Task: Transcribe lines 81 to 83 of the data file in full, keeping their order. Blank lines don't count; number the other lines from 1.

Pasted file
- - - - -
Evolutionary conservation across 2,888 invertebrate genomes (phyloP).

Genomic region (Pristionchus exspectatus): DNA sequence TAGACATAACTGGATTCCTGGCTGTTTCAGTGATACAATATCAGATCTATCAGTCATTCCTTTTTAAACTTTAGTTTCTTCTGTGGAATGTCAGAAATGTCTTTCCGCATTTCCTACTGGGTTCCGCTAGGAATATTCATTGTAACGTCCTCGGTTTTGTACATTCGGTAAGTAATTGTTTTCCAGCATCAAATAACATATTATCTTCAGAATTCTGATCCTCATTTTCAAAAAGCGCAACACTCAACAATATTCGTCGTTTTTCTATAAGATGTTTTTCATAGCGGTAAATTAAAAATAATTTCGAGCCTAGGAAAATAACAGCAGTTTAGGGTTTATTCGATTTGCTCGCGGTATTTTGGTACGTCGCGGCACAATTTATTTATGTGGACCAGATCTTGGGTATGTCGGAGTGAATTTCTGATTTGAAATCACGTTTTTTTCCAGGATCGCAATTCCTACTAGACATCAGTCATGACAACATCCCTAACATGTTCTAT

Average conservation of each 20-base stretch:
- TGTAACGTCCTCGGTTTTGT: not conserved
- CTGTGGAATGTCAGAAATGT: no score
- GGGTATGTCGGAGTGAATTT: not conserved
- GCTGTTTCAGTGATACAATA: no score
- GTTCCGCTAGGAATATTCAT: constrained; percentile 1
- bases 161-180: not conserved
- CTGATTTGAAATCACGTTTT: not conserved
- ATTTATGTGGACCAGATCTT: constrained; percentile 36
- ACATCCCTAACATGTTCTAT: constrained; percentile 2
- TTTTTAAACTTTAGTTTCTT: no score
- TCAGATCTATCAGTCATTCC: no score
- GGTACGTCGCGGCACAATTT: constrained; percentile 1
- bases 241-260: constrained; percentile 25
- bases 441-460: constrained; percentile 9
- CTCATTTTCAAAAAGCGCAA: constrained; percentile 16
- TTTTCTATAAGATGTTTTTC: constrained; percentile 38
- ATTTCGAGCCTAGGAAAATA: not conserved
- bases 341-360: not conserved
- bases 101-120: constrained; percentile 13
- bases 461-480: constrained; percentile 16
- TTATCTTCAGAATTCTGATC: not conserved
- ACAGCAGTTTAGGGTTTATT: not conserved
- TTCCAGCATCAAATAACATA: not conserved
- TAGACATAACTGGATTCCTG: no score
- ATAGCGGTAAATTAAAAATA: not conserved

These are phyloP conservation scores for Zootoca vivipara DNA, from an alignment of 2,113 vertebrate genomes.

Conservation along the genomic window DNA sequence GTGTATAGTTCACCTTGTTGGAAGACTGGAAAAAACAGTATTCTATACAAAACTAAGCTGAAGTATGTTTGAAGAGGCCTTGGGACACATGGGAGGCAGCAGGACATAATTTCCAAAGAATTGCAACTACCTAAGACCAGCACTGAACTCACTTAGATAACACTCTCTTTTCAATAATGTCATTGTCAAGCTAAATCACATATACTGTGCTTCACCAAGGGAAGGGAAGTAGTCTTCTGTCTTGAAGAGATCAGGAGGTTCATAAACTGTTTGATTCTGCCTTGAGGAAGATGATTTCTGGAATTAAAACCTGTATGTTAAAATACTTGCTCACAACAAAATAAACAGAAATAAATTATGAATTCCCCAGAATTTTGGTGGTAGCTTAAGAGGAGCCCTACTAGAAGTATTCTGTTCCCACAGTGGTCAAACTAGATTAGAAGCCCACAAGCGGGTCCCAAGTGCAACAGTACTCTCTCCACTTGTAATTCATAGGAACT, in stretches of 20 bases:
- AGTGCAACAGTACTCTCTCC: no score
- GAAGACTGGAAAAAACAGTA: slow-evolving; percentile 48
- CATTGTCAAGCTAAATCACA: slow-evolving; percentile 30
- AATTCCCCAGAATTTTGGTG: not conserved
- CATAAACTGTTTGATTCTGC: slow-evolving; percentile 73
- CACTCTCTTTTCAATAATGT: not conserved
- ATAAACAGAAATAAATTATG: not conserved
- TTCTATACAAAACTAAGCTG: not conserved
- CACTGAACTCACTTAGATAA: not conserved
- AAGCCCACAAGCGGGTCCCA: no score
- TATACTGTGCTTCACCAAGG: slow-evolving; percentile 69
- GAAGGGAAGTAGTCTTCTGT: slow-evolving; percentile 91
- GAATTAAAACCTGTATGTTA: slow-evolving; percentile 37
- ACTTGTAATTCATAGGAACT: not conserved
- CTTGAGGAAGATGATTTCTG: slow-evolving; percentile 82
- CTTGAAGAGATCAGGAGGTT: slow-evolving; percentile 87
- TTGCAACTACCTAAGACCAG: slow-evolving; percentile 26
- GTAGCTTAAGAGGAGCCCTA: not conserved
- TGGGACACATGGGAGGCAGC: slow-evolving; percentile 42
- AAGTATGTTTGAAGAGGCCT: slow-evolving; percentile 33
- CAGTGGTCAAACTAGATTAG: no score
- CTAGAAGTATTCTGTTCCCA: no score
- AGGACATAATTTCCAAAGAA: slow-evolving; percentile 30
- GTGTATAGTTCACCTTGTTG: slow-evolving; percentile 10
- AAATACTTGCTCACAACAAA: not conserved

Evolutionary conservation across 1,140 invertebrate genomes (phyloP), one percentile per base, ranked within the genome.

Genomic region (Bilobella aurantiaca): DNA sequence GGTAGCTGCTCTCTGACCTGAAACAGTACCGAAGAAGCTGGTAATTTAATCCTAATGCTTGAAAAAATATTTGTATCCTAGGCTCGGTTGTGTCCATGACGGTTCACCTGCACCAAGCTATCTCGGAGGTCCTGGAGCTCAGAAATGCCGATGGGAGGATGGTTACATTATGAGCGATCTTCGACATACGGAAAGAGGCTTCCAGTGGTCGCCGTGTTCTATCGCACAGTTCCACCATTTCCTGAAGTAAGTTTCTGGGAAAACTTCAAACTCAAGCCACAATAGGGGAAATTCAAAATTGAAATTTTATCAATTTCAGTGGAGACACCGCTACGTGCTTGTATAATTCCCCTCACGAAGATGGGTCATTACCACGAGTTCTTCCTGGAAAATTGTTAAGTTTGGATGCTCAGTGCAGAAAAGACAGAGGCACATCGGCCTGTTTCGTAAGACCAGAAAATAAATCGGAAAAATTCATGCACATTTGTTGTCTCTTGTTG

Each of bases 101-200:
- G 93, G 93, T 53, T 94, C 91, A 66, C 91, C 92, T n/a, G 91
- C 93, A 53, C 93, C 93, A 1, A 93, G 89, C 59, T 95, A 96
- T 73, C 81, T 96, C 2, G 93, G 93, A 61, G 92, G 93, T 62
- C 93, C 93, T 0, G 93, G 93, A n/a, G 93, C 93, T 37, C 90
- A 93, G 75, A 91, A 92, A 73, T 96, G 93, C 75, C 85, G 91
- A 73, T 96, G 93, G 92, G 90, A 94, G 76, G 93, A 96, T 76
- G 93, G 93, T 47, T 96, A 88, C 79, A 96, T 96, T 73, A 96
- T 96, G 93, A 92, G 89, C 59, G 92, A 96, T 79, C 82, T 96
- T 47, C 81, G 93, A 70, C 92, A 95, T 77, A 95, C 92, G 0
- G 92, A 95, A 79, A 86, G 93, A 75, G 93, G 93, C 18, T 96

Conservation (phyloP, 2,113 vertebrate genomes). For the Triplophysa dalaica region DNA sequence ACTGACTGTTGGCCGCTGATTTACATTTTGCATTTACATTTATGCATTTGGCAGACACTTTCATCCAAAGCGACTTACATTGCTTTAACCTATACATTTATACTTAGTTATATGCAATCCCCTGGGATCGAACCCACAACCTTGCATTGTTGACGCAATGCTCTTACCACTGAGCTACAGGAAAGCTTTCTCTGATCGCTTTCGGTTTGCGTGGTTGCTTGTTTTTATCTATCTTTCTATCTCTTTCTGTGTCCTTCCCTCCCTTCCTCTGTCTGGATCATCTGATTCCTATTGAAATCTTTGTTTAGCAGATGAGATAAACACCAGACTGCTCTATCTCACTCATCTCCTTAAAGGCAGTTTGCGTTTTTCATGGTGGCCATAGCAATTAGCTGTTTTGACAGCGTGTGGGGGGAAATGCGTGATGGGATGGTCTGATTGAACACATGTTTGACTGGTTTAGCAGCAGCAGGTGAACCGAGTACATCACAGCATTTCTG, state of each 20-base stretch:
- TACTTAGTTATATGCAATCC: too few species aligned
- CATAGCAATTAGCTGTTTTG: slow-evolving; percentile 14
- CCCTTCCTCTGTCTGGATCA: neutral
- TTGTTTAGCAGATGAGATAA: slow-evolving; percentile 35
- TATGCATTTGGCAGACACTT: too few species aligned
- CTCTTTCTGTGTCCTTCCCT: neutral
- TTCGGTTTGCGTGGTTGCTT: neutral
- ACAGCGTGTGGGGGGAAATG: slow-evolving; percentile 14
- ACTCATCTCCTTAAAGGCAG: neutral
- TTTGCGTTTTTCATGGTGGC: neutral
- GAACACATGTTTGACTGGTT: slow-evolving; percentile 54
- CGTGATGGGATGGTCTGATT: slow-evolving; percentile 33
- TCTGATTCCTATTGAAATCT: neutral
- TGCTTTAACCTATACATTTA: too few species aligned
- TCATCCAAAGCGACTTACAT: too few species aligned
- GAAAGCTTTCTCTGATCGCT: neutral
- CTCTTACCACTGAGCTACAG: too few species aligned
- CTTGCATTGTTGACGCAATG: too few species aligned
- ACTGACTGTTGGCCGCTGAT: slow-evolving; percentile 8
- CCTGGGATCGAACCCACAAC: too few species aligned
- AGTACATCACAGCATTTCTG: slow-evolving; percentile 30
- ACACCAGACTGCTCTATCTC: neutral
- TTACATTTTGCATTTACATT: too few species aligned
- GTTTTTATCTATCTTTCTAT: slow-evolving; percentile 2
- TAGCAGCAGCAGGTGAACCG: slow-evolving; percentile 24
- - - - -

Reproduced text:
- CGTGATGGGATGGTCTGATT: slow-evolving; percentile 33
- TCTGATTCCTATTGAAATCT: neutral
- TGCTTTAACCTATACATTTA: too few species aligned